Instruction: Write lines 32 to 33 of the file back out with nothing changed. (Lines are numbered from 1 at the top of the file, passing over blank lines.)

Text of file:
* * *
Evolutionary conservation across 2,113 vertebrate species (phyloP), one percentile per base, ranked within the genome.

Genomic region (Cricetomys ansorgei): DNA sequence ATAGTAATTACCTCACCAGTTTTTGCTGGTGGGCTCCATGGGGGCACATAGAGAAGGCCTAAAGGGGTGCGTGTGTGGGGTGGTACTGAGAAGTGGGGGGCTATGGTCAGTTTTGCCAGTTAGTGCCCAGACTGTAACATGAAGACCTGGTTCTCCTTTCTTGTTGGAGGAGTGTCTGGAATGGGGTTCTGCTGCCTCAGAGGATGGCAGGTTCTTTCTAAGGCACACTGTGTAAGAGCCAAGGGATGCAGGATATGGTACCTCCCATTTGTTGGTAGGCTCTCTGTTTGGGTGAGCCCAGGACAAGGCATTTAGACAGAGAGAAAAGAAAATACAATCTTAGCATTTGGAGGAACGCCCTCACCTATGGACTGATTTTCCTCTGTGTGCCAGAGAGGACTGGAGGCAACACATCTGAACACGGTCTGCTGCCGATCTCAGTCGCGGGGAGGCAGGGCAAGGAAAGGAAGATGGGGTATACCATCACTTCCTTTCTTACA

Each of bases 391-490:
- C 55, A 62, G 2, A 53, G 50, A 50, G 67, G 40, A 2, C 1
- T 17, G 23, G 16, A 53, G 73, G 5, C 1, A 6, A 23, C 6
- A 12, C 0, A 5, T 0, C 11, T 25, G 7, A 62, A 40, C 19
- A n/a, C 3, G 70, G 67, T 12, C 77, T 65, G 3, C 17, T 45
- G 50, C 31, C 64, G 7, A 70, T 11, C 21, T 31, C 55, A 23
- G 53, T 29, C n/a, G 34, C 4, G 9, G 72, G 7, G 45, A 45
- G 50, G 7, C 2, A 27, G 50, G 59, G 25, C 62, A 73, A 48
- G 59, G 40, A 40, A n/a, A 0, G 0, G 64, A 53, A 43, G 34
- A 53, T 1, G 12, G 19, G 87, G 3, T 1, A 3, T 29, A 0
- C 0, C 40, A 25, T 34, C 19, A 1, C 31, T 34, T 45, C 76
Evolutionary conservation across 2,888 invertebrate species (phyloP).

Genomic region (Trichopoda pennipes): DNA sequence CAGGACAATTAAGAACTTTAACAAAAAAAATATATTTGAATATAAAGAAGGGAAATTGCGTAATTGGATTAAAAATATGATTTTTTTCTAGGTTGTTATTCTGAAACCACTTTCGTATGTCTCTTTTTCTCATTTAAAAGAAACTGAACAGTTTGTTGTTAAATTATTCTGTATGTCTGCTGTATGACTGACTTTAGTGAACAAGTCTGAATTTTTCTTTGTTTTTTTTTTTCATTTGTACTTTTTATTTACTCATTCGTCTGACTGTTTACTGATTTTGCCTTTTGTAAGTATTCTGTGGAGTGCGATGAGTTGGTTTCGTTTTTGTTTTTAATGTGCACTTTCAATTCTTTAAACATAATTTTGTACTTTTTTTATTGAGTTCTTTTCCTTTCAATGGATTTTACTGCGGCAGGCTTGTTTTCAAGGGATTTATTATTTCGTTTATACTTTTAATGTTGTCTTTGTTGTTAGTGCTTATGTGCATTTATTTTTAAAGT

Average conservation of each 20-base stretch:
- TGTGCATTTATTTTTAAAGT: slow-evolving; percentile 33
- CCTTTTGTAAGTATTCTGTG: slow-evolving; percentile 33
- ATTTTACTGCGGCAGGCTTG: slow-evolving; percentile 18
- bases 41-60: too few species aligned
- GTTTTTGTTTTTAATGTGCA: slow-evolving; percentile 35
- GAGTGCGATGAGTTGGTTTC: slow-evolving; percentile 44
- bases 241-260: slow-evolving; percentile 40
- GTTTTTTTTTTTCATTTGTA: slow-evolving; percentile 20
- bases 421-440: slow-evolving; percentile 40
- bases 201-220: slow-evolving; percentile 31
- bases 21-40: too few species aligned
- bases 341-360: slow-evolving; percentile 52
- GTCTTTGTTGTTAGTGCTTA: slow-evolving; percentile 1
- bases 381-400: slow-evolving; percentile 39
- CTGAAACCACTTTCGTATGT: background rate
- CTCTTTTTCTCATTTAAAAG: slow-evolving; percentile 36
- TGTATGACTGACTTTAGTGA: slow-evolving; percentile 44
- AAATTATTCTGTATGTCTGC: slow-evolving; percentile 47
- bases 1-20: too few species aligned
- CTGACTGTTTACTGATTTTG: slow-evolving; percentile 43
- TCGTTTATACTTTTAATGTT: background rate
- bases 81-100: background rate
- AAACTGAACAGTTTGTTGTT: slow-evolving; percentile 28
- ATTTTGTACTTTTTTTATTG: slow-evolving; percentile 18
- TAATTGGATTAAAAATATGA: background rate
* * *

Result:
- CTCTTTTTCTCATTTAAAAG: slow-evolving; percentile 36
- TGTATGACTGACTTTAGTGA: slow-evolving; percentile 44